87. Perhaps provoked by some form of desperation?
  (Mr Veness) It operates to their advantage. It is not quite as foolish as it seems because if one is engaged in this degree of criminality the smokescreen that is presented by spending nine-tenths of your time engaged in excise evasion and smuggling it is also something that may deflect the attention of the authorities. In particular, if this is a multi-agency activity which falls between various enforcement agencies, there is the temptation (which must be resisted) to say that this is merely diesel smuggling and is not terrorism whereas in reality it is nine-tenths smuggling and one-tenth terrorism. Also seen from the terrorist point of view—and this is the one that causes us real concern—is that the routes that allow you to smuggle the constituent elements of your contraband activity allow you very easily to move home-made explosive, timer power units and other terrorist paraphernalia from the island of Ireland to Great Britain. The exploitation of smuggling routes is a real GB concern and a significant terrorist advantage.

  88. How do the paramilitaries transfer money between the mainland and other overseas sources and Northern Ireland?
  (Mr Veness) Our view is that it is relatively unsophisticated in so far as we have anything like a comprehensive handle on this. I would not pretend that our knowledge is complete, but it is similar to systems where money is moved primarily in cash form or indeed by depositing with one willing acceptor of deposits and then building up effectively a credit which can then be met at the other end. In another organised crime context it almost has the ring of Hawalla banking as opposed to conventional exploitation. The amounts of money that have been needed both to sustain PIRA campaigns in recent years and certainly RIRA are relatively limited. I would also add, Chairman, that in RIRA, operating on the mainland at the moment, their need to move money is relatively limited because they are making very significant amounts of ready cash particularly by the exploitation of diesel laundering and it is not too much of an exaggeration to say that they can pay for their terrorist activities almost out of the marginal profits of the other criminality. It serves that third purpose.

  89. So they are operating largely on a cash basis?
  (Mr Veness) Yes, absolutely.

  90. And therefore those who are participating in the scams keep the money?
  (Mr Veness) Yes.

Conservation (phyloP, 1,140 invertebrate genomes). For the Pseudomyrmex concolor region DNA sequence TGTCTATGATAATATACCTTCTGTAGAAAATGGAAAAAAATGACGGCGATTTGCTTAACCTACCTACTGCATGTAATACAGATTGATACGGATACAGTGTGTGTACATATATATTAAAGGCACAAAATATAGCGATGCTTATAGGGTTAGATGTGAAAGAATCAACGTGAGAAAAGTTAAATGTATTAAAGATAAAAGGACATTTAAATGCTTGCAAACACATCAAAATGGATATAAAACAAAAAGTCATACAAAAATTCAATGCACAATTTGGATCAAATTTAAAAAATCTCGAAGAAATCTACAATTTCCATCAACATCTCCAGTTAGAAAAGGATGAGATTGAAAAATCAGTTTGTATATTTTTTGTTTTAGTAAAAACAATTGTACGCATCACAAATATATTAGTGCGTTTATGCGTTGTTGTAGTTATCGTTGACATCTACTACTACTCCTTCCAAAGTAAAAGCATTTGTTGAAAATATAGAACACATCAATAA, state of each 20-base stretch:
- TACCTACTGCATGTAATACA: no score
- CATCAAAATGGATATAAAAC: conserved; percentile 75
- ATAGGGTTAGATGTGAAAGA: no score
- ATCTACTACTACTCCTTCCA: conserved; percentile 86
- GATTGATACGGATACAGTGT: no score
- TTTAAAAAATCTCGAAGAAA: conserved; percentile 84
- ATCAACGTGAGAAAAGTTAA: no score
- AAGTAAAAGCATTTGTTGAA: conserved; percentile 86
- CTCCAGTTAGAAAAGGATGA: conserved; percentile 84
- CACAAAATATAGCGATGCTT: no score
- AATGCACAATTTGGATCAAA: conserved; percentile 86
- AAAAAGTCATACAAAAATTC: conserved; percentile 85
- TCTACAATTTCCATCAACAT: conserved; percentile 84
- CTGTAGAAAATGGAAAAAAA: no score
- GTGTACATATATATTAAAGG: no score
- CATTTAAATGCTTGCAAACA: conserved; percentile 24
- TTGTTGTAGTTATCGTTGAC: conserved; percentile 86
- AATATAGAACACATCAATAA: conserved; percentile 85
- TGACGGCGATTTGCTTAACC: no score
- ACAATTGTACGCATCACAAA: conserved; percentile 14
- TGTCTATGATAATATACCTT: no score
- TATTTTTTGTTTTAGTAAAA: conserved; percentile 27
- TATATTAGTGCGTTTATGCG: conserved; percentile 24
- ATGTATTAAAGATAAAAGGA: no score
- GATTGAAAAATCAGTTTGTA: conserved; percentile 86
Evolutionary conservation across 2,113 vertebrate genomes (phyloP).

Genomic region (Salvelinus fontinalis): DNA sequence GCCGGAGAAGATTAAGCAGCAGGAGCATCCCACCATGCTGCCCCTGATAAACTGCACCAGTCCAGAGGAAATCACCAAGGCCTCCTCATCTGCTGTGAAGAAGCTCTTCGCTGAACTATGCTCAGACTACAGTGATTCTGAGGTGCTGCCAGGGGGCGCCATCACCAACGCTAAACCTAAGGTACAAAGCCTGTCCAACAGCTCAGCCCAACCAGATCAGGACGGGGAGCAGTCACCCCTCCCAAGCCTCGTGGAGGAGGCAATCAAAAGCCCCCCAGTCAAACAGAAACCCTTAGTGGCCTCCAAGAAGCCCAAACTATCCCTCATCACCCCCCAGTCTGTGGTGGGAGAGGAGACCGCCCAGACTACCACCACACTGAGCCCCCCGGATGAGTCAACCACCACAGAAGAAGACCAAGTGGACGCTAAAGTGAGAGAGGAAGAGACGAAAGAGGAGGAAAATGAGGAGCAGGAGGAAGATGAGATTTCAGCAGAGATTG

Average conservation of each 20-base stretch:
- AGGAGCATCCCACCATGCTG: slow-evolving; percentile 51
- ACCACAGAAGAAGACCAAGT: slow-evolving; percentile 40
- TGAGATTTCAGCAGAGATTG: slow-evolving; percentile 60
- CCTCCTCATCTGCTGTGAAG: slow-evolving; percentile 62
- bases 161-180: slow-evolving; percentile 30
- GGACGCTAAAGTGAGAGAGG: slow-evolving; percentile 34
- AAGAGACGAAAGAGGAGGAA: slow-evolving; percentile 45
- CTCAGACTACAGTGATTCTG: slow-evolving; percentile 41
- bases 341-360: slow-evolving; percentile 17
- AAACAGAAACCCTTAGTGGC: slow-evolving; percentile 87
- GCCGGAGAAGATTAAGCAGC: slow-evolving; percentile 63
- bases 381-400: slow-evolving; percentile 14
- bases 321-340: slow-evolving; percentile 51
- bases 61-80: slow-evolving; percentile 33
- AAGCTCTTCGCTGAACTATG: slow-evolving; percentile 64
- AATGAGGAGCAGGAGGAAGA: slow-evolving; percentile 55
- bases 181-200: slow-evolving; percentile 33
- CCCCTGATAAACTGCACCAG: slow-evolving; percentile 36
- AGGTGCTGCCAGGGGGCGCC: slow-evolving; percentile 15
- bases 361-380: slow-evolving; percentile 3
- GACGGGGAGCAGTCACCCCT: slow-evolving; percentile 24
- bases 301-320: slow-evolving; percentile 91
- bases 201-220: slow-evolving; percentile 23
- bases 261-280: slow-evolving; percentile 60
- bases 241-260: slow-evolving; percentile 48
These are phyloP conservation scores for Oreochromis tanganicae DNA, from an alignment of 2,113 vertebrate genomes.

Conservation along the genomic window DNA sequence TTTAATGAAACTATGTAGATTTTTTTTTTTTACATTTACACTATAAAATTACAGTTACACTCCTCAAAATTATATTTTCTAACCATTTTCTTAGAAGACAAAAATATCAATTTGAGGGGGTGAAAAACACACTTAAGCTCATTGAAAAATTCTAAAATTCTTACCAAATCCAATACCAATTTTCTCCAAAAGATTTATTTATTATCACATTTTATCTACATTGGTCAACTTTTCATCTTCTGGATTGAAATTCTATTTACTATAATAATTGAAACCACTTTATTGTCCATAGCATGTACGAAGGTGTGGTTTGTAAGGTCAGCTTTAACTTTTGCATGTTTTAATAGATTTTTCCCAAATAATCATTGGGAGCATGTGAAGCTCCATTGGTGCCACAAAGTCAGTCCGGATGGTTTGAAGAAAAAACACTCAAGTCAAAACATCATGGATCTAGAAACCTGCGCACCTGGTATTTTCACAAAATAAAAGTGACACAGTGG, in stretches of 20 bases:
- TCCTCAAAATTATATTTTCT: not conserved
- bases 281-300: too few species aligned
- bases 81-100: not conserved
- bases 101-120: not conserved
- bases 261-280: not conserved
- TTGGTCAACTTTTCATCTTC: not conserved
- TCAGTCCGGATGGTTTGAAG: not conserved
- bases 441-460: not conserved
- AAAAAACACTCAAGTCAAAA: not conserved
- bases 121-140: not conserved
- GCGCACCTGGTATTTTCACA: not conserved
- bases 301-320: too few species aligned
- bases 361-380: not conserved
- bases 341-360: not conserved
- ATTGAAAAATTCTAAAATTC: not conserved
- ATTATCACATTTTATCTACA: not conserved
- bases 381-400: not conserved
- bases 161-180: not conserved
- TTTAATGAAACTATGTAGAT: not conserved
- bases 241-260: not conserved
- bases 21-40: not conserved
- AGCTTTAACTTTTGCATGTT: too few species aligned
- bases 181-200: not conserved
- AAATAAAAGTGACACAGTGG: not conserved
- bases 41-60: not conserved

91. In a sock under the bed sort of thing?
  (Mr Veness) Yes, and I would think that with RIRA, comparing the percentage of money that is disciplined, returns to the control of the organisation as opposed to leaks for personal aggrandisement, the leakage is much more significant than it would have been with PIRA.

  92. So they are not as well disciplined?
  (Mr Veness) Yes, exactly.

Mr Bellingham

  93. What is the relationship between paramilitaries and organised criminals on the mainland? In particular we have noted that Loyalist paramilitaries have been contracted by mainland criminal outfits to carry out armed robberies on the mainland because of their expertise in this area.
  (Mr Veness) It is an emerging picture. The depiction of the Loyalists as sub-contractors in respect of gangster activity both in this city and in others is true but in our judgement relatively limited, if I can reflect upon the cases where that has been significant in Bermondsey and elsewhere. The development that is a primary cause for concern, particularly in a contemporary sense, is the overlap with the scenario that I have depicted of paramilitaries, particularly RIRA, coming to the mainland of Great Britain because their ability to exploit the economic market place of the island of Ireland is now limited, whereas Great Britain and indeed mainland Europe represent a much more lucrative and exploitative market place, they themselves being linked into common criminality. * * * we see a very close linkage between common criminality and the activities of RIRA.

  94. When you talk about these gangs on the mainland, are there occasions when they do not know that they are assisting terrorism, would you say?
  (Mr Veness) That would be highly dubious. Such is the activity that it would be surprising if they were surprised. Why do they do it? There are two extremes. One is that in terms of criminal extortion and coercion the name of a paramilitary organisation is a negotiating asset in winning that assistance, and also because the scale of the activity of, for example, RIRA on the mainland may not carry with it that degree of opprobrium that some common criminals would regard as unthinkable to be associated with. In fact, the economic gain might outweigh the disadvantage of a bomb or two.